ETHIOPIA – Ethiopia’s Oromia region has announced that it is expecting to harvest over 105 million quintals (10.5M tonnes) of wheat from its summer irrigated land.

Mustafa Hussein, Crop Development Director at the Oromia Agriculture Bureau stated that the 2.6 million hectares initially planned to be cultivated during the summer season has been surpassed by over 1 million hectares across the region’s 21 zones.

The director expressed optimism about the development, stating that “the progress in all zones is encouraging, and we anticipate exceptional results.”

He confidently predicted that this year’s irrigated wheat production in the region would exceed 105 million quintals.

Mustafa noted that, currently, farmers are actively harvesting the crop with the aid of modern agricultural equipment and the average yield per hectare stands at 45 quintals (4.5 tonnes) with some high-yielding areas achieving over 60 quintals (6 tonnes) per hectare.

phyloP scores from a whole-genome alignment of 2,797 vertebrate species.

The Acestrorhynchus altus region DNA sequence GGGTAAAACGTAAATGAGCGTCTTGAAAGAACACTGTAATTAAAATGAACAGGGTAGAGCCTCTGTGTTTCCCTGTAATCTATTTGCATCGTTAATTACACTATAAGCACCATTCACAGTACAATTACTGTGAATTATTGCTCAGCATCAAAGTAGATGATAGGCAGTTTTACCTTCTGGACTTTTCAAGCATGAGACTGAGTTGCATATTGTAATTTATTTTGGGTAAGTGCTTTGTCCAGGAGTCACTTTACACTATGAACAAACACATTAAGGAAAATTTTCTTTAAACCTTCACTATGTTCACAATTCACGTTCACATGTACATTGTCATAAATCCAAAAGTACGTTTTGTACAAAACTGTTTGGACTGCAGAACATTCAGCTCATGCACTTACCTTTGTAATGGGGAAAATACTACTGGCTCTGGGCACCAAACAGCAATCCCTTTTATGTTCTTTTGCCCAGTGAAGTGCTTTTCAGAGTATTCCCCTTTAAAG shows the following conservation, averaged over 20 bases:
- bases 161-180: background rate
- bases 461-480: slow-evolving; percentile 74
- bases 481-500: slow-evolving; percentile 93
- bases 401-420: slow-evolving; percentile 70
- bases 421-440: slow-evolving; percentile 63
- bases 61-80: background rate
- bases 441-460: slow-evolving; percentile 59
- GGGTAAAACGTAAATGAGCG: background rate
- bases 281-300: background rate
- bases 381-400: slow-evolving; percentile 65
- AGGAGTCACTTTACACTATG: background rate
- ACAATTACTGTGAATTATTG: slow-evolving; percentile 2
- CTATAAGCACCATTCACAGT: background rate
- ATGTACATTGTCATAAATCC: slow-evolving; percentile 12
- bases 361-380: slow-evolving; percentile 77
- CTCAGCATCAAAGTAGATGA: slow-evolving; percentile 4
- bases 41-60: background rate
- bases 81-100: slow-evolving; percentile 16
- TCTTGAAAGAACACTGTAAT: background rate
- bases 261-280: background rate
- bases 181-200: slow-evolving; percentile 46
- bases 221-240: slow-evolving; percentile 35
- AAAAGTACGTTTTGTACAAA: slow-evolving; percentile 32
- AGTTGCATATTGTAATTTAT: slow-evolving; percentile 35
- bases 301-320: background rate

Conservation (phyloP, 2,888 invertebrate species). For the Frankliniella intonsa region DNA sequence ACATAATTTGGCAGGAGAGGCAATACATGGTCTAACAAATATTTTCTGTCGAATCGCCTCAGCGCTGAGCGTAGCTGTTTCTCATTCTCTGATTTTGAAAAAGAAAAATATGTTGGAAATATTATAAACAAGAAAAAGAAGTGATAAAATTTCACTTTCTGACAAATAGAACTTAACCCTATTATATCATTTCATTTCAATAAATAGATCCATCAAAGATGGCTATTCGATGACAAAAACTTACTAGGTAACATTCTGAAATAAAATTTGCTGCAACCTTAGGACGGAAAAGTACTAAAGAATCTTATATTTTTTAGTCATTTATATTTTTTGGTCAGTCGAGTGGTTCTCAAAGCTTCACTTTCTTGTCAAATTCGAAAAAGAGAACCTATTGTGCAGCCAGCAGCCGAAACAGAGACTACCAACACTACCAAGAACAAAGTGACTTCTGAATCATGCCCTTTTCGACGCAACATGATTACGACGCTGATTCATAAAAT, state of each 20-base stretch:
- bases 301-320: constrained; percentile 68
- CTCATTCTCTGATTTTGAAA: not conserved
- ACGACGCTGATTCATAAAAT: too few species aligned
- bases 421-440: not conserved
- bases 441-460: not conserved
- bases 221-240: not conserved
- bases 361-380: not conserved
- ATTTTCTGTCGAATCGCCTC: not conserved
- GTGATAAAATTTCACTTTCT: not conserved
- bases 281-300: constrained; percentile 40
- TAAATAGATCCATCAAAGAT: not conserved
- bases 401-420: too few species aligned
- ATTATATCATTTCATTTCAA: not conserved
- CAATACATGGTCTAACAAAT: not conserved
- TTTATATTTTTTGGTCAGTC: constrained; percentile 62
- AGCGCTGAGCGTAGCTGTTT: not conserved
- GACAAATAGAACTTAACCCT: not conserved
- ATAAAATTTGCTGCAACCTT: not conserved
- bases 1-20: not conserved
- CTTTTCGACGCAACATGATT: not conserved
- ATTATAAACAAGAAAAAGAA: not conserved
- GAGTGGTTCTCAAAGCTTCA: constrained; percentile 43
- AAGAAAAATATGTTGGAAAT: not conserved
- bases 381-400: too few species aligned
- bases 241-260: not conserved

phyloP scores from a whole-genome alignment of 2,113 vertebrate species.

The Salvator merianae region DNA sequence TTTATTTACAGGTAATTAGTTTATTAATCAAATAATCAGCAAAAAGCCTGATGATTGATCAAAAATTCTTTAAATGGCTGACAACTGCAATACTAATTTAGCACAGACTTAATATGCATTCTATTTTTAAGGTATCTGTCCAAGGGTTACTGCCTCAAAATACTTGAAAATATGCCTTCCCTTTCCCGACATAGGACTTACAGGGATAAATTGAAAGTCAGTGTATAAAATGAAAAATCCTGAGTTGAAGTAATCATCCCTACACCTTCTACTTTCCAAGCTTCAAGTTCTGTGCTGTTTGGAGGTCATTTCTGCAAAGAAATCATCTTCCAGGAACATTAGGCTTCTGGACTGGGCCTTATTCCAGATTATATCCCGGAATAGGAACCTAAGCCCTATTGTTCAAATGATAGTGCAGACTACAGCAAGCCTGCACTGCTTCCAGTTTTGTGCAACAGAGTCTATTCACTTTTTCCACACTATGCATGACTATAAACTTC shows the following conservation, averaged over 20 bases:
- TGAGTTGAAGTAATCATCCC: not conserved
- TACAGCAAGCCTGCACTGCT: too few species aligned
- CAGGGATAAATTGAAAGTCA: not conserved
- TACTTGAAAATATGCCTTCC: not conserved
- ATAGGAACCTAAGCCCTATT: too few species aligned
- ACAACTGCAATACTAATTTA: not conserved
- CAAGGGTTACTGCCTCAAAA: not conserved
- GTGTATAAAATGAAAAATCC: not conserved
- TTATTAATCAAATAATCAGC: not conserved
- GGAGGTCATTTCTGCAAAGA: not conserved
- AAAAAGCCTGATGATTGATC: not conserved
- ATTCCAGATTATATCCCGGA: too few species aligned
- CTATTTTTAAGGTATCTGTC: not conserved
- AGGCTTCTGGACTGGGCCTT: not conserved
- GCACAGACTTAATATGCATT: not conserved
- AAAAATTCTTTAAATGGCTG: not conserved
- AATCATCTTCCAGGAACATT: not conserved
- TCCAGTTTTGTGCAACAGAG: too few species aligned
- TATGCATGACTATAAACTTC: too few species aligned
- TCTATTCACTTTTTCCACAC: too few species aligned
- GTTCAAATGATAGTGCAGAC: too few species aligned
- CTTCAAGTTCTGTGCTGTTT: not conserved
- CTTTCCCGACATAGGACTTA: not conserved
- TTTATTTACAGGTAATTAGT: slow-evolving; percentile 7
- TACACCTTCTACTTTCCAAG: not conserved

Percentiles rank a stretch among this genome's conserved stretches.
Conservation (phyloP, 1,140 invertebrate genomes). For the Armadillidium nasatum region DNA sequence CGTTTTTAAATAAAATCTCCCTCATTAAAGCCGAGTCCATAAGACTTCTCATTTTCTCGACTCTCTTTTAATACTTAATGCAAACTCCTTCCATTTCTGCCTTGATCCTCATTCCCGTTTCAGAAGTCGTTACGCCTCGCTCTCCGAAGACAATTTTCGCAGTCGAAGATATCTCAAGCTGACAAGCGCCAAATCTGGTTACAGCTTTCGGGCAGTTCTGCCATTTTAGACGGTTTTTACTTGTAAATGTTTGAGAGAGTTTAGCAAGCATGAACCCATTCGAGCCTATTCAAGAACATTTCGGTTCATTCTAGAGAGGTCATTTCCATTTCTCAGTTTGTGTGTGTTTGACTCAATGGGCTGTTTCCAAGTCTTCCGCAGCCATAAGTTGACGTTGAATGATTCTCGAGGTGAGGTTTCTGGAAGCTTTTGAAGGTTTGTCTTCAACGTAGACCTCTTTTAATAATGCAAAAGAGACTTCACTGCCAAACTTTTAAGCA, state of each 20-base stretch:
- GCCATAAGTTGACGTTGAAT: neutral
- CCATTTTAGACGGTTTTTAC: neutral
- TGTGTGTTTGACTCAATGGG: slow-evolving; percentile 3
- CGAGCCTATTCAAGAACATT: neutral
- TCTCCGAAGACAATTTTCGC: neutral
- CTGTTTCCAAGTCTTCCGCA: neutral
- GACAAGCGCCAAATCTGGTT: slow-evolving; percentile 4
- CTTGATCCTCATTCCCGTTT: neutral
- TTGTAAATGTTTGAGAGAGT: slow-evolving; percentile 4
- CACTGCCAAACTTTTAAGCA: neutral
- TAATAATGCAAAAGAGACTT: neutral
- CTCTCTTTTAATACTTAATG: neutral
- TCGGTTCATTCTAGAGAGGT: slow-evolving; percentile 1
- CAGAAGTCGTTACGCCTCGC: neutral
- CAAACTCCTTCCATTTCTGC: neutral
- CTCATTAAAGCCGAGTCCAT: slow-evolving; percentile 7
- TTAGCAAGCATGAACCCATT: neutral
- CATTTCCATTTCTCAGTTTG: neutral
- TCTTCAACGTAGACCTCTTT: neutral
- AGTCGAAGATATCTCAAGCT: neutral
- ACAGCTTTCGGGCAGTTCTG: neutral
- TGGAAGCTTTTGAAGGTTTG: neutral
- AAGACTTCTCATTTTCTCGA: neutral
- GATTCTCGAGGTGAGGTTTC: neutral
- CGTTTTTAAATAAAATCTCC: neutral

During the planting season in October last year, Prime Minister Abiy Ahmed announced that the country’s summer wheat cultivation target stands at three million hectares, 1.7 million hectares more than the previous year’s coverage, a whopping 130% jump.

“Leaving aside previous years, when we compare last year to this year, 1.3 million hectares were cultivated in summer last year. But this year we are planning to cultivate three million hectares, 1.7 million hectares more than last year.”

PM Abiy further revealed that this year’s production is expected to exceed 100 million quintals

He recalled that the rains in the just-ended season were good. “The winter was great and we added 2 million hectares more. Therefore, the production was excellent and harvesting is now underway in most areas.

According to him, the Afar region has good soil and water which are excellent elements that can enable the expansion of wheat cultivation thereby achieving self-sufficiency at a national level.

This summer, from the combination of both winter and summer wheat production we can cover both domestic demand and even export the rest, he projected.

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